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The Balance of Change

Improving Systems and Habits

Scott Miker is the author of several books that describe how to use systems and habits to improve.  This free blog provides articles that to help understand the principles related to building systems.  

The Balance of Change

Scott Miker

Change is something that everyone experiences.  Change is there before every major event in our lives.  Change is there during some of the most difficult times of our lives.  Change is also there throughout moments of our lives that don’t have major significance.

But how people react to change is always different.  Some charge right for it in order to maintain the image of control.  Some avoid it as much as possible because of its natural uncertainty.

But self-improvement relies on change and one must be comfortable with change in order to truly improve.  But we all need to understand the balance of change in order to consistently make good choices around change.

On one extreme is the change for the sake of change.  This is the level that adjusts with the wind and will also follow change over consistency.

The other extreme is the overly patient.  Patience is good and should be cherished but with too much patience we can become too reactive to life and not in control of our destiny.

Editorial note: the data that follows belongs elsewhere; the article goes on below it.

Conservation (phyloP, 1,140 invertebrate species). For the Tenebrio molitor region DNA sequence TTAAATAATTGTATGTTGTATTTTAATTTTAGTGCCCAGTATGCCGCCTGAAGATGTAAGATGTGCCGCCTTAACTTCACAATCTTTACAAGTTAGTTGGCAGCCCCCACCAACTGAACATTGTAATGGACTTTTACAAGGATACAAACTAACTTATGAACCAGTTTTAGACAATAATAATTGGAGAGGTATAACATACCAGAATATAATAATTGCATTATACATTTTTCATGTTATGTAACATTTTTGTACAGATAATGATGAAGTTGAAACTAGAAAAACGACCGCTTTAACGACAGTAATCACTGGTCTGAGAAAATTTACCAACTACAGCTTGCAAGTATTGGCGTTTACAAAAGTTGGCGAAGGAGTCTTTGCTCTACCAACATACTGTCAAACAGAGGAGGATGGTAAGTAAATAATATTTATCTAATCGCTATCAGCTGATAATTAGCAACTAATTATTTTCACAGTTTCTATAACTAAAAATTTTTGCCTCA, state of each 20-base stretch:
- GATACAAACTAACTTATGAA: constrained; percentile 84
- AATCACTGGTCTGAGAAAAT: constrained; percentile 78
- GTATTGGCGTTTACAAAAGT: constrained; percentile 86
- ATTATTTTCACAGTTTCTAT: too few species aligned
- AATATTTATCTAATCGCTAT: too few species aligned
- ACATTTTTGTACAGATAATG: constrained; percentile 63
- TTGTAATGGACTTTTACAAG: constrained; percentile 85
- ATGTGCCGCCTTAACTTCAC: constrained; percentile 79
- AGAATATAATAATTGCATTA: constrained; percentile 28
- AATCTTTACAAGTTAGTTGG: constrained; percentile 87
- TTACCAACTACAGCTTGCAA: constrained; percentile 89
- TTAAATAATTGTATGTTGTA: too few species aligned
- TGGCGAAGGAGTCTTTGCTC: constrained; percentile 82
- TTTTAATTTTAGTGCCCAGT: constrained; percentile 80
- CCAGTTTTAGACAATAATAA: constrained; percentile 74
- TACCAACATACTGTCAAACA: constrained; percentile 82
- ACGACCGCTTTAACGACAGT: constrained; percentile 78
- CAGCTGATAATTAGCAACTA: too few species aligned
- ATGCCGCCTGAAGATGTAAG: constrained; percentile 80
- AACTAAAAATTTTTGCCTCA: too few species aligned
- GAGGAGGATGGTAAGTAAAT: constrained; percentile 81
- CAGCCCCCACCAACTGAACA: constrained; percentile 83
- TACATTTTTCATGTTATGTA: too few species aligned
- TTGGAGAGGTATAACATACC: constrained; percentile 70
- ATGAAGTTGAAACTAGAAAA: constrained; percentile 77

There is a quote by Jack Welch that says, “Control your destiny or someone else will.”  This is the typical advice I give myself when I can tell I’m leaning too much on patience.  We can’t expect others to reach our goals for us.  We have to take control. 

The truth is that each of will float between these two extremes like a pendulum.  Sometimes we are too willing to change and sometimes too resistant to change. 

When I look back over my life I can see these movements very clearly.  Times of great willingness to change tended to be followed by times of resistance to change.  Times of taking charge and dictating my path forward were followed by a wait and see approach. 

But sometimes we need to change.  Sometimes we have waited and gathered enough information to change.  Even if we haven’t gotten all of the information we think we need we probably have enough. 

One thing that has helped me is to give more weight to probabilities.  I like to create various future outcomes based on a decision to make a change.  Then I can give weight to each by determining the chance that it will happen. 

This often helps me get clarity.  There may be a small chance of something great that we are reaching for.  But if the likelihood is very small we can’t let that determine our action. 

One of the things that I like about using a systematic approach to improve is that it takes into account the various aspects of change.  Instead of forcing ourselves to make extreme changes we can make small incremental changes in order to reach our goals. 

But what I have found was that this translates into other areas of change for me.  Instead of overvaluing an unlikely but positive situation or avoiding an unlikely but negative situation I can realize the probability of these happening and factor that in. 

So find effective ways to balance change to make sure that you are improving.  Being too patient or too aggressive can lead to negative consequences and finding the right balance is ideal to be able to achieve our goals.